Everyone has had some kind of massage at some point or another. Even if you've not had the pleasure of a massage, chances are you've had one in the past. It's a feeling that everyone loves because it feels good. Sometimes we require to remind ourselves, or a massage to return to feeling good. Trigger Point massages provide that massage without the pain.

Trigger points are small, inflamed, painful knots that are found in muscles. They are usually located in the neck, shoulders, or lower back. Trigger points are extremely sensitive, so when sufficient pressure is applied, it actually creates pain in another region of the body. Fortunately, most folks experience relief right away after only one trigger point massage! Even if you've not had an actual massage, you may get the benefits of this form of therapy.

Trigger point massage is done by professional therapists who have expertise in working with muscles knots. They use their hands to massage the knots in your muscles, releasing the tension that holds them in place. Helpful hints The tightness is released which allows muscles to be fully flexible and restored to full motion. When muscles are stretched fully they're less likely be afflicted with pain or a tight muscle that is in the back.

Trigger point therapy also treats acute pain, similar to those that occur in sports injuries. Deep tissue massage targets regions of the body that cannot be easily reached with the hand cradles, massage balls or hand massage. Muscle trigger points are deep within muscle tissue, typically located in the back. These points can be difficult to reach. However, regular Trigger point massage sessions can help release chronic muscle pain. Trigger point therapy is frequently used to treat patients with muscles strains and injuries that do not respond to other methods of treatment. Trigger point therapy helps athletes heal faster after intense workouts and play sports like tennis, soccer and track and field.

The process itself is simple. The Therapist will apply gentle pressure over certain areas of the back. The trigger points will be targeted with firm, slow movements. Some therapists employ the use of touch while others apply consistent pressure. Trigger-point therapy aims at two things: to increase range of motion, decrease soreness, improve circulation , and remove stagnant energy from the body.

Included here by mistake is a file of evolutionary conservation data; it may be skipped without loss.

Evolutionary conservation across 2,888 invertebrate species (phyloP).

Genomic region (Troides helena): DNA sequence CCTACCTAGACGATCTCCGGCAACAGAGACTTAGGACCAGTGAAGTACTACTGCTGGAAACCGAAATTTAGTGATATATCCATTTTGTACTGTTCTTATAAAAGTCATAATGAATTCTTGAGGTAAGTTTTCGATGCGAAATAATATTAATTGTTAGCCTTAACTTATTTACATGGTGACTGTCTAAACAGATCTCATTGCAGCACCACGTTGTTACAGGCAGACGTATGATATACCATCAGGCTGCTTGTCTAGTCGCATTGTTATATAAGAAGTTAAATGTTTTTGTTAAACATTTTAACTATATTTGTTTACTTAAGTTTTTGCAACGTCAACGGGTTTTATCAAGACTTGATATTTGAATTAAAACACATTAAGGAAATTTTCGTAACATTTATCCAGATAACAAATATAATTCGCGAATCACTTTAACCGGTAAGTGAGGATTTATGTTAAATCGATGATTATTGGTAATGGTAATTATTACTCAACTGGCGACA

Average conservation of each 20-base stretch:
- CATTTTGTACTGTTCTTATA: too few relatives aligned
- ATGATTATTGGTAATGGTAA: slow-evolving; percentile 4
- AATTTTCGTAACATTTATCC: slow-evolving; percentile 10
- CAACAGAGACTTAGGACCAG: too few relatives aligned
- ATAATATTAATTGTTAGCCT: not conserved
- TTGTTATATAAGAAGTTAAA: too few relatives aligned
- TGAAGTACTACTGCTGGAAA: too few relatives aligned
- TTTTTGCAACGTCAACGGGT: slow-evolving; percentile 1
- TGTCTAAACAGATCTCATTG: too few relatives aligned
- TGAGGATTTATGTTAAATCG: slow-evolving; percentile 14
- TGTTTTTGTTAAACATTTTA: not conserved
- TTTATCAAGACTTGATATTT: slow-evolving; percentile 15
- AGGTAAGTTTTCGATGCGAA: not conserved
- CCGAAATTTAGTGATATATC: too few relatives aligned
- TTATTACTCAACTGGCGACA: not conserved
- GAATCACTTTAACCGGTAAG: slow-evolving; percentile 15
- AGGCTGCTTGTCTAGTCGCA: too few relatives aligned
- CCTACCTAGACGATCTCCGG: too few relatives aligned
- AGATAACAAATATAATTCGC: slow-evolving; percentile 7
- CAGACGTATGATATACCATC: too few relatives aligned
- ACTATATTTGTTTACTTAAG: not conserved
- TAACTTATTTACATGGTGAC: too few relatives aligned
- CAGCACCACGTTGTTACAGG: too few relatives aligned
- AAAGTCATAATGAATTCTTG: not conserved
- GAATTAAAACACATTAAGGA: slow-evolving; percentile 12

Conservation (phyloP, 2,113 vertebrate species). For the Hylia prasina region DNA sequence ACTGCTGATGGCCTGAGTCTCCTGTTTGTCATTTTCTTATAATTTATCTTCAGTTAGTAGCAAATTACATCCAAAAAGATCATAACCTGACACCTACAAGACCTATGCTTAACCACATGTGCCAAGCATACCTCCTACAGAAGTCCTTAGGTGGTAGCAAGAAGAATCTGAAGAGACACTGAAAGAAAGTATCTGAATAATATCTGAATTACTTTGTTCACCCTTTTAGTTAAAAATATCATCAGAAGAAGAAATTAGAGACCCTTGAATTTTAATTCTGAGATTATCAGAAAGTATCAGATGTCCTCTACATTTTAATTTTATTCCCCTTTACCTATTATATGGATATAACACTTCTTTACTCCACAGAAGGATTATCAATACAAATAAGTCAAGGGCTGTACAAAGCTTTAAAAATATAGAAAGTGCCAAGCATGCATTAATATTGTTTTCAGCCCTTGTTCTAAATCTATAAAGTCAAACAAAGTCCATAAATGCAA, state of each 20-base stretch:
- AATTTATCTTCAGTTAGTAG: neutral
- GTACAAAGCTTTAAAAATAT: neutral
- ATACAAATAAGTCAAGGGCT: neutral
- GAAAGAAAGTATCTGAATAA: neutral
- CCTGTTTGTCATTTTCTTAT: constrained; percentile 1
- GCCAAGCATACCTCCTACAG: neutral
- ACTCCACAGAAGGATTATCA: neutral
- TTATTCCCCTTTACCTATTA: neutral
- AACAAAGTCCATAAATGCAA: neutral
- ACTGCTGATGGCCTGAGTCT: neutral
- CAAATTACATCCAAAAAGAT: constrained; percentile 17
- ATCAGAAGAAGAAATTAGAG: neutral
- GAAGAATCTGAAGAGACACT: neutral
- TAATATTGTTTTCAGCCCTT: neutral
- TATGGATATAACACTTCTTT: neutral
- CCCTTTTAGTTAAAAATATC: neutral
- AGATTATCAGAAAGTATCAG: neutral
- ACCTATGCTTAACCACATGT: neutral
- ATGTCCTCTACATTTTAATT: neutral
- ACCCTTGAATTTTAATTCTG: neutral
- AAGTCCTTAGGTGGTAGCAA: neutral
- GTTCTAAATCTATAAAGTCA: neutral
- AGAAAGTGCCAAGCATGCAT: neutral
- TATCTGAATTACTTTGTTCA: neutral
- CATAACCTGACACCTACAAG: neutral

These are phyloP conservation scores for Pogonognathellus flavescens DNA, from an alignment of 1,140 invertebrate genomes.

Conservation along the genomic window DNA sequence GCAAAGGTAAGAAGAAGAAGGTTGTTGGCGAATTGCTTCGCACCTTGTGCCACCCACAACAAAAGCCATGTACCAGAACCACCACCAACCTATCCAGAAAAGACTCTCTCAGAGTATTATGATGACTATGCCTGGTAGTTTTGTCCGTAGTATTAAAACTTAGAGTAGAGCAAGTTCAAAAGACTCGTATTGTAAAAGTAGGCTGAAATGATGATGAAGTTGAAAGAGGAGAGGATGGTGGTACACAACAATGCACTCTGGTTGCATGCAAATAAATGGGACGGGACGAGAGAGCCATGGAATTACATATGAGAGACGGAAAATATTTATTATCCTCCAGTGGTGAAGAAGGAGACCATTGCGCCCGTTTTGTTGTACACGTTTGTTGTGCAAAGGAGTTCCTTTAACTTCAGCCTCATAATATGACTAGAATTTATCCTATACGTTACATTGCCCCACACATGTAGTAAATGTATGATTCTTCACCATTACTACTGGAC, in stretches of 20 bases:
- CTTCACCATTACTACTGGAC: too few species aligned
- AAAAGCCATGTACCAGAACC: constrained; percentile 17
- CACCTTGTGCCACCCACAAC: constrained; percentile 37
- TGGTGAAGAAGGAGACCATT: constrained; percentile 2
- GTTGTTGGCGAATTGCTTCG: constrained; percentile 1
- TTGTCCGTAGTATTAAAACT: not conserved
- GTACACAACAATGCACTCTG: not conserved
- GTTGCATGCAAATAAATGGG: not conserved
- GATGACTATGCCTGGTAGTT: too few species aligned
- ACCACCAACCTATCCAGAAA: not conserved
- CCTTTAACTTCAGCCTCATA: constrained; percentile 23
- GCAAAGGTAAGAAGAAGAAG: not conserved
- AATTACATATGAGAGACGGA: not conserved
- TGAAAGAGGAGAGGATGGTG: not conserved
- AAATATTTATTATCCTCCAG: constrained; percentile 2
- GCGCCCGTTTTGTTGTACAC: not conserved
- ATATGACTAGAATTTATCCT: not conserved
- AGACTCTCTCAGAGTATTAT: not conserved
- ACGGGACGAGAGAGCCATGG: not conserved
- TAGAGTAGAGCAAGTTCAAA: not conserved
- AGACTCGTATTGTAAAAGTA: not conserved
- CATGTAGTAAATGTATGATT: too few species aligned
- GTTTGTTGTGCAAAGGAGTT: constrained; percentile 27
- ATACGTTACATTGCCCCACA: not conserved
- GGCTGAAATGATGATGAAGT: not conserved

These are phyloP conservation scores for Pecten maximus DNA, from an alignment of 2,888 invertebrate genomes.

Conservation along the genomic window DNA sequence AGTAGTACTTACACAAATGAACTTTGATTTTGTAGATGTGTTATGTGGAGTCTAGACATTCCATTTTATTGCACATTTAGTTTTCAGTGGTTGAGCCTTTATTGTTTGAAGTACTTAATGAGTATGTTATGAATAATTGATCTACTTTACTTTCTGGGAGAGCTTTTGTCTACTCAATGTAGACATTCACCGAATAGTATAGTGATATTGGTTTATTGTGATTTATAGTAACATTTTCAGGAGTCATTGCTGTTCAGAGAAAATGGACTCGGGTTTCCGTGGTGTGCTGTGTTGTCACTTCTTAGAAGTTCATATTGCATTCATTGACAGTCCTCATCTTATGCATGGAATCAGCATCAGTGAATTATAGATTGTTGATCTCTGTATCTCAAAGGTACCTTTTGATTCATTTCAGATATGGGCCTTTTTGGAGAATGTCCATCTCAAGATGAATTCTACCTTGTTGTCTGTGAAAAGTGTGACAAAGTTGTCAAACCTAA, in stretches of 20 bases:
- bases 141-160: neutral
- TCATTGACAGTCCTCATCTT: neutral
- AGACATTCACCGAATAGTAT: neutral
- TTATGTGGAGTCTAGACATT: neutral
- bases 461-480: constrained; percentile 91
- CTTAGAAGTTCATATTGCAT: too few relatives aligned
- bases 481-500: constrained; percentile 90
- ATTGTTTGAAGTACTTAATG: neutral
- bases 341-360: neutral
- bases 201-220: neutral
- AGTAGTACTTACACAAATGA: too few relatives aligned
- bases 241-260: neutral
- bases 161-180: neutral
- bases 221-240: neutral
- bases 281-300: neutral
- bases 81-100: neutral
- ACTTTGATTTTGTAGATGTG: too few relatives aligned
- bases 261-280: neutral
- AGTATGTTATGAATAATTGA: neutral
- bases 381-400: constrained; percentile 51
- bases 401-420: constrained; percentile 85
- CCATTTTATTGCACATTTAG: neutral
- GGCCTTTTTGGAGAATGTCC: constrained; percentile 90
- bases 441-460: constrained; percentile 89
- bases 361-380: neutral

Trigger point therapy might also involve dry needling. Dry needling makes use of guns-like devices for applying targeted pressure to the muscles. Dry needling works the same way as massage but without the use of massage oils, creams or lotions. Although dry needling can be used in conjunction with traditional massage techniques, it's not required. Trigger point massage can include deep tissue massage (also known as "tribulus"), or superficial manipulation of muscles.

Trigger point therapy could also involve the stimulation of nerves through transcutaneous electrical channels. The electric current does NOT traverse the skin, but affects the nerves directly. This serves two functions. First the electric current alters the intensity of the electric current. This helps reduce muscle pain itching, pain, or other discomfort. The second reason is that electrical current causes knots in muscles to break down to allow for the dissolution of adhesions that cause pain.

Trigger point therapy is employed in conjunction with traditional massage , however it is usually an independent procedure. Trigger points can be activated by mechanical or manual manipulation, but often they are activated by simply using the hands. Trigger point therapy typically involves five trigger points that are located throughout the body. Although seven primary points are believed to exist however Dr. David Carbonell says that there are nine points that are easily identified. Some of the primary and secondary trigger points include the scapula, ribs trapezius, adductor, rhomboids, pectoralis minor, clavicularis, lip, lower back, upper back and midsection, hips, thighs, and buttocks. Trigger points are activated through applying rapid pressure over the particular area of pain , or by moving the joint or muscle.